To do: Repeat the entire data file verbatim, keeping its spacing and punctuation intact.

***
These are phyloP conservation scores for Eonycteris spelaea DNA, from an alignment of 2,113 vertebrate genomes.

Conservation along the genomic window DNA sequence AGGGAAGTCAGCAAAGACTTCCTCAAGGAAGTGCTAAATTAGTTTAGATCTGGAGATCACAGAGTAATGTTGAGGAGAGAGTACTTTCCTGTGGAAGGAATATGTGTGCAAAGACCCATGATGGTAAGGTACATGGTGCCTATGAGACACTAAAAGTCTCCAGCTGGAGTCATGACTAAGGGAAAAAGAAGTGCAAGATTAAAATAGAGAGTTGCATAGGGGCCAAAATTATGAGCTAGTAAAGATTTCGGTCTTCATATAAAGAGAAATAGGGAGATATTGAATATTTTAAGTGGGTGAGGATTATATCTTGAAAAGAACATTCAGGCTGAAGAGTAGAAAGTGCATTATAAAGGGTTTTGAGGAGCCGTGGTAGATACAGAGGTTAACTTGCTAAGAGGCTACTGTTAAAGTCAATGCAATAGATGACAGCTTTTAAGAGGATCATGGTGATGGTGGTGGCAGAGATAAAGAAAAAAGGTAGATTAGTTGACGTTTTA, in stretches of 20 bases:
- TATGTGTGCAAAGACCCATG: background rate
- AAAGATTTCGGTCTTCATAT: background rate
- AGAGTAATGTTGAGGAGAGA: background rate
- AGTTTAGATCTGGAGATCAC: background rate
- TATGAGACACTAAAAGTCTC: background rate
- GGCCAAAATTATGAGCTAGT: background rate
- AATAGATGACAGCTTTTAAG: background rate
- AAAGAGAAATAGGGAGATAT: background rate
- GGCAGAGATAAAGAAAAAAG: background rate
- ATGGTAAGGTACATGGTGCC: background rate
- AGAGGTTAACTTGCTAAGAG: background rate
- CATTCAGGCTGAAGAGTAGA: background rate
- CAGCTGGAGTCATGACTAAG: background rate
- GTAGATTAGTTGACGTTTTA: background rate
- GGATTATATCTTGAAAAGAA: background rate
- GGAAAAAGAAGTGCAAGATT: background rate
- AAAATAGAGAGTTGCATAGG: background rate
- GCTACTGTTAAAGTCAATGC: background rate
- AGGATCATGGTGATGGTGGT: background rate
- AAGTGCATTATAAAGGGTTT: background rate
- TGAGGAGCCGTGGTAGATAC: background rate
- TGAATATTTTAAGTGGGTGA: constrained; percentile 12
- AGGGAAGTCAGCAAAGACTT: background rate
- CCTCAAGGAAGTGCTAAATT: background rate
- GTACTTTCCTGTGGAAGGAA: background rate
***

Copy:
These are phyloP conservation scores for Eonycteris spelaea DNA, from an alignment of 2,113 vertebrate genomes.

Conservation along the genomic window DNA sequence AGGGAAGTCAGCAAAGACTTCCTCAAGGAAGTGCTAAATTAGTTTAGATCTGGAGATCACAGAGTAATGTTGAGGAGAGAGTACTTTCCTGTGGAAGGAATATGTGTGCAAAGACCCATGATGGTAAGGTACATGGTGCCTATGAGACACTAAAAGTCTCCAGCTGGAGTCATGACTAAGGGAAAAAGAAGTGCAAGATTAAAATAGAGAGTTGCATAGGGGCCAAAATTATGAGCTAGTAAAGATTTCGGTCTTCATATAAAGAGAAATAGGGAGATATTGAATATTTTAAGTGGGTGAGGATTATATCTTGAAAAGAACATTCAGGCTGAAGAGTAGAAAGTGCATTATAAAGGGTTTTGAGGAGCCGTGGTAGATACAGAGGTTAACTTGCTAAGAGGCTACTGTTAAAGTCAATGCAATAGATGACAGCTTTTAAGAGGATCATGGTGATGGTGGTGGCAGAGATAAAGAAAAAAGGTAGATTAGTTGACGTTTTA, in stretches of 20 bases:
- TATGTGTGCAAAGACCCATG: background rate
- AAAGATTTCGGTCTTCATAT: background rate
- AGAGTAATGTTGAGGAGAGA: background rate
- AGTTTAGATCTGGAGATCAC: background rate
- TATGAGACACTAAAAGTCTC: background rate
- GGCCAAAATTATGAGCTAGT: background rate
- AATAGATGACAGCTTTTAAG: background rate
- AAAGAGAAATAGGGAGATAT: background rate
- GGCAGAGATAAAGAAAAAAG: background rate
- ATGGTAAGGTACATGGTGCC: background rate
- AGAGGTTAACTTGCTAAGAG: background rate
- CATTCAGGCTGAAGAGTAGA: background rate
- CAGCTGGAGTCATGACTAAG: background rate
- GTAGATTAGTTGACGTTTTA: background rate
- GGATTATATCTTGAAAAGAA: background rate
- GGAAAAAGAAGTGCAAGATT: background rate
- AAAATAGAGAGTTGCATAGG: background rate
- GCTACTGTTAAAGTCAATGC: background rate
- AGGATCATGGTGATGGTGGT: background rate
- AAGTGCATTATAAAGGGTTT: background rate
- TGAGGAGCCGTGGTAGATAC: background rate
- TGAATATTTTAAGTGGGTGA: constrained; percentile 12
- AGGGAAGTCAGCAAAGACTT: background rate
- CCTCAAGGAAGTGCTAAATT: background rate
- GTACTTTCCTGTGGAAGGAA: background rate